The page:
By Chere Di Boscio
The founders of SeeMe, Don’t Just Look at Me want you to really see a few things. They want you to see that millions of women around the world are marginalised, without an income of their own. They want you to see that these women are often living in insecure conditions which include domestic violence. No wonder their motto is: See me – don’t just look at me.
To help these women out of poverty and place them in a secure position both physically and financially, SeeMe and its associated Heart Movement were created by Caterina Occhio. She’s found some hefty partners supporting her enterprise, including the Dutch Ministry of Foreign Affairs.
SeeMe was founded on the notions that charity is not enough–long-term poverty alleviation can only be achieved with long-term development; this can be done by providing skills and fairly waged employment to those who need it most.
Thus far, the project has provided support to over 1500 women and found employment to over 350 in both the slums of Tunisia and Turkey. Importantly, SeeMe involves employees, members and producers in its decision-making processes and ensures that relevant information is provided to all its trading partners.
The brand is also eco-friendly, ensuring all raw materials come from sustainably managed sources and local resources. Energy efficient production technologies are also used whenever possible to produce minimalist yet impactful pieces of jewellery.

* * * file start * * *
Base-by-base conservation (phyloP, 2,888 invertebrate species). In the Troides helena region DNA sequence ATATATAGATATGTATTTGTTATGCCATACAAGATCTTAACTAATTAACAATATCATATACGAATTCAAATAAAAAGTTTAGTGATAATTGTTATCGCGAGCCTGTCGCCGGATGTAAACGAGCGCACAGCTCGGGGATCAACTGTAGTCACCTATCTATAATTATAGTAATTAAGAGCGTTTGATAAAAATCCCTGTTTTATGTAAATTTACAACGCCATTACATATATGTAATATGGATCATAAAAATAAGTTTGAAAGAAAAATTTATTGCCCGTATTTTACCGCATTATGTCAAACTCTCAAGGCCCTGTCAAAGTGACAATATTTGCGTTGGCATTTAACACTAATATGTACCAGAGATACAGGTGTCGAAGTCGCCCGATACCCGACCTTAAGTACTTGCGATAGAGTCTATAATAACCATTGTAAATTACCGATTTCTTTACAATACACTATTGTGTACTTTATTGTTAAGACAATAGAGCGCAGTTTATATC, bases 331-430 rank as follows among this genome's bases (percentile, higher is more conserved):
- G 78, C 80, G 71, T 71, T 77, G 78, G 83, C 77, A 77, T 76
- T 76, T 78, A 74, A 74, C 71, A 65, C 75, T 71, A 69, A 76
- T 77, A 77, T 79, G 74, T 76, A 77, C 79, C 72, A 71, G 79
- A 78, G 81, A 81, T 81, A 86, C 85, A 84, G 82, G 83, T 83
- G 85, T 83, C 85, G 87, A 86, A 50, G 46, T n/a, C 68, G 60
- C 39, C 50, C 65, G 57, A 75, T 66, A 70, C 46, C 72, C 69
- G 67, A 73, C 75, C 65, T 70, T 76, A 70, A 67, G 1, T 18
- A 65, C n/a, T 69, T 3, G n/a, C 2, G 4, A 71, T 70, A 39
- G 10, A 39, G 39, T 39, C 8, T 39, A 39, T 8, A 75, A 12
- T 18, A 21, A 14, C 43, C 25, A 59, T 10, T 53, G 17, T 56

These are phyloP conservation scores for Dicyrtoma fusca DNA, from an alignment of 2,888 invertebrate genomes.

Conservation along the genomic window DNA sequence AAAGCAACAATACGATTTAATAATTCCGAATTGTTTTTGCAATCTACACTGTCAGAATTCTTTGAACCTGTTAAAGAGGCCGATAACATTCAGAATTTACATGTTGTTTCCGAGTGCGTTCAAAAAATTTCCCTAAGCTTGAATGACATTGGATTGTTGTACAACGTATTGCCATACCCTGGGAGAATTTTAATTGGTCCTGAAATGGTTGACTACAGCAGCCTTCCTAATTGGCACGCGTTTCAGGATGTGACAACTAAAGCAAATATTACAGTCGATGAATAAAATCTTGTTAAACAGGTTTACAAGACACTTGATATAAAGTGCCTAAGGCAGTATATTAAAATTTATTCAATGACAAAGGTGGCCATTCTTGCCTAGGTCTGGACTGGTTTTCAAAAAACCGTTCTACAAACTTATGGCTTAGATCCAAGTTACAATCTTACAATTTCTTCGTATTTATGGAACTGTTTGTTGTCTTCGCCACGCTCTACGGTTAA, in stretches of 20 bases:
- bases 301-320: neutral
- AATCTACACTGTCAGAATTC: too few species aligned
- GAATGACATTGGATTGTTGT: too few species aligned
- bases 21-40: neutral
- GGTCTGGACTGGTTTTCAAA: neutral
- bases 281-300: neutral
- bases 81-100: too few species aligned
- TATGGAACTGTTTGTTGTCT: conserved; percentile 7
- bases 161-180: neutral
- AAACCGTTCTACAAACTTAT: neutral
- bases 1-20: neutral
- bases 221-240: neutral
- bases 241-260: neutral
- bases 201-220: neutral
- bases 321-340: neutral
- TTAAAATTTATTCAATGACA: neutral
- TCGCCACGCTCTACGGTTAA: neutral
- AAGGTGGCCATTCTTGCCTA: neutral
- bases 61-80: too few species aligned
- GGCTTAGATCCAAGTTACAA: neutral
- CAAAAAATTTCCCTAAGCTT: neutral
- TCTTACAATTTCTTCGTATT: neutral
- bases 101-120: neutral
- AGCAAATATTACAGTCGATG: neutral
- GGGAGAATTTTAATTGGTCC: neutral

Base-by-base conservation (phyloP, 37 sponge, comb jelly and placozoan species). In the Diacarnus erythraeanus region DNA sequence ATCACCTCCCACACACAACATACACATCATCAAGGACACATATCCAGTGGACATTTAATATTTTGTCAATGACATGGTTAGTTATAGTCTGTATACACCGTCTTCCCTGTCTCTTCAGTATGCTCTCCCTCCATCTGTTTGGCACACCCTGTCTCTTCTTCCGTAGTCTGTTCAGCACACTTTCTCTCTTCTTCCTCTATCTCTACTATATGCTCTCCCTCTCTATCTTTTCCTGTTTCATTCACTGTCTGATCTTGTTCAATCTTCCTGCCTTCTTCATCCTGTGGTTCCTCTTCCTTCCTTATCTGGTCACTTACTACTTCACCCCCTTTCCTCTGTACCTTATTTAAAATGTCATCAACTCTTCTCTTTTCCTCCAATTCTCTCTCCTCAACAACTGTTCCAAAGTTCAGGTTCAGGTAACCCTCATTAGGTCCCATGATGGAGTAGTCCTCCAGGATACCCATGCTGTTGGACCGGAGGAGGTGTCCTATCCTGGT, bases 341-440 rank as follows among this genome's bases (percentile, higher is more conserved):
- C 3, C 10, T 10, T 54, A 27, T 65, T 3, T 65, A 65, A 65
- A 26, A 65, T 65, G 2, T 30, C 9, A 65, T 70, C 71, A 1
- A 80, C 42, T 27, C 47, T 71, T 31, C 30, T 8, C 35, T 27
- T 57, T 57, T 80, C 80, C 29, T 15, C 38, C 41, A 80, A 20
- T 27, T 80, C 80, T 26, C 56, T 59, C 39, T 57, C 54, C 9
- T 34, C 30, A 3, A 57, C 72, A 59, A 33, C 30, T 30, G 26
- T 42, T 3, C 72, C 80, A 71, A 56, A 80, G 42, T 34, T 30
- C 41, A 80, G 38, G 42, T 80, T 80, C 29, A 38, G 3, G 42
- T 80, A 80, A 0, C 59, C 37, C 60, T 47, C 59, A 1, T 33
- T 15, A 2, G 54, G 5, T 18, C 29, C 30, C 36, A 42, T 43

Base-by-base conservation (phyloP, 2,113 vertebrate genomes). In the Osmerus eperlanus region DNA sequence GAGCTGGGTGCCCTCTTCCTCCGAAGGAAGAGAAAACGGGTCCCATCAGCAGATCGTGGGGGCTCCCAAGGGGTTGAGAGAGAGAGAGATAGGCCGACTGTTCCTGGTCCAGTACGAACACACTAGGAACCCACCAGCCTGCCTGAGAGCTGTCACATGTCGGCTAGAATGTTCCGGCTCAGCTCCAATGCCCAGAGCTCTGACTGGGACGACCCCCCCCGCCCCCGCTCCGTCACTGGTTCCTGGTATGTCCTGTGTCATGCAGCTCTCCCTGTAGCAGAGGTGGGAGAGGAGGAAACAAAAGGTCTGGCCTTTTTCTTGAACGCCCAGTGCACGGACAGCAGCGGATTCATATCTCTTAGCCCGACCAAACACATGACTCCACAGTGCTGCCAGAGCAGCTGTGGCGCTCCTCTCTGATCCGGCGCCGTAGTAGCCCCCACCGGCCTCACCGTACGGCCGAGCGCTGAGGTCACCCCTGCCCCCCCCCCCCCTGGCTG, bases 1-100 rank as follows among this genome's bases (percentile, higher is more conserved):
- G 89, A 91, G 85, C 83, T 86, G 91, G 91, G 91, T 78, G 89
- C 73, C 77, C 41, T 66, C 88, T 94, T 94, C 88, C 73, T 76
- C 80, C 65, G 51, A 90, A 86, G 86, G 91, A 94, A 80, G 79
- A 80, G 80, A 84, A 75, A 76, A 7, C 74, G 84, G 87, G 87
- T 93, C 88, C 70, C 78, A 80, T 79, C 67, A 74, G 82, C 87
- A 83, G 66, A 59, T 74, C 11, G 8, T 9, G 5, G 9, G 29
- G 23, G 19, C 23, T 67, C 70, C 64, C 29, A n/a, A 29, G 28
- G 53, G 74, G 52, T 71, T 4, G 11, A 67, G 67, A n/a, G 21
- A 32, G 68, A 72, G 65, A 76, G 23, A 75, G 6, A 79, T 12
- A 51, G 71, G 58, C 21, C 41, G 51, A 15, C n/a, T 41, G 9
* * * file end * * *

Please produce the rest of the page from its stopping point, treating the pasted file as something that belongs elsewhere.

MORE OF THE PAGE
The simple beauty of the universal symbol that’s at the centre of the SeeMe movement–the heart–speaks of warmth, caring and universal love. It has captured the attention of luminaries such as Italian Vogue editor Franca Sozzani and Karl Lagerfeld, who have all proudly worn the symbol atop their stylish outfits.
The range of rings, bracelets and pendants has also been sold at high end shops, including Colette in Paris, and a capsule collection was also sold at Karl Lagerfeld’s boutiques.
Caterina Occhio has chosen to produce a sustainable luxury jewellery brand via her social enterprise, as she thinks having disadvantaged women create high end luxury products allows them to gain a better income than they would if they’d made a cheaper product. Of course, the end result is a unique accessory that conscious consumers will love, too.
“It’s a win-win situation,” Occhio says with a smile.
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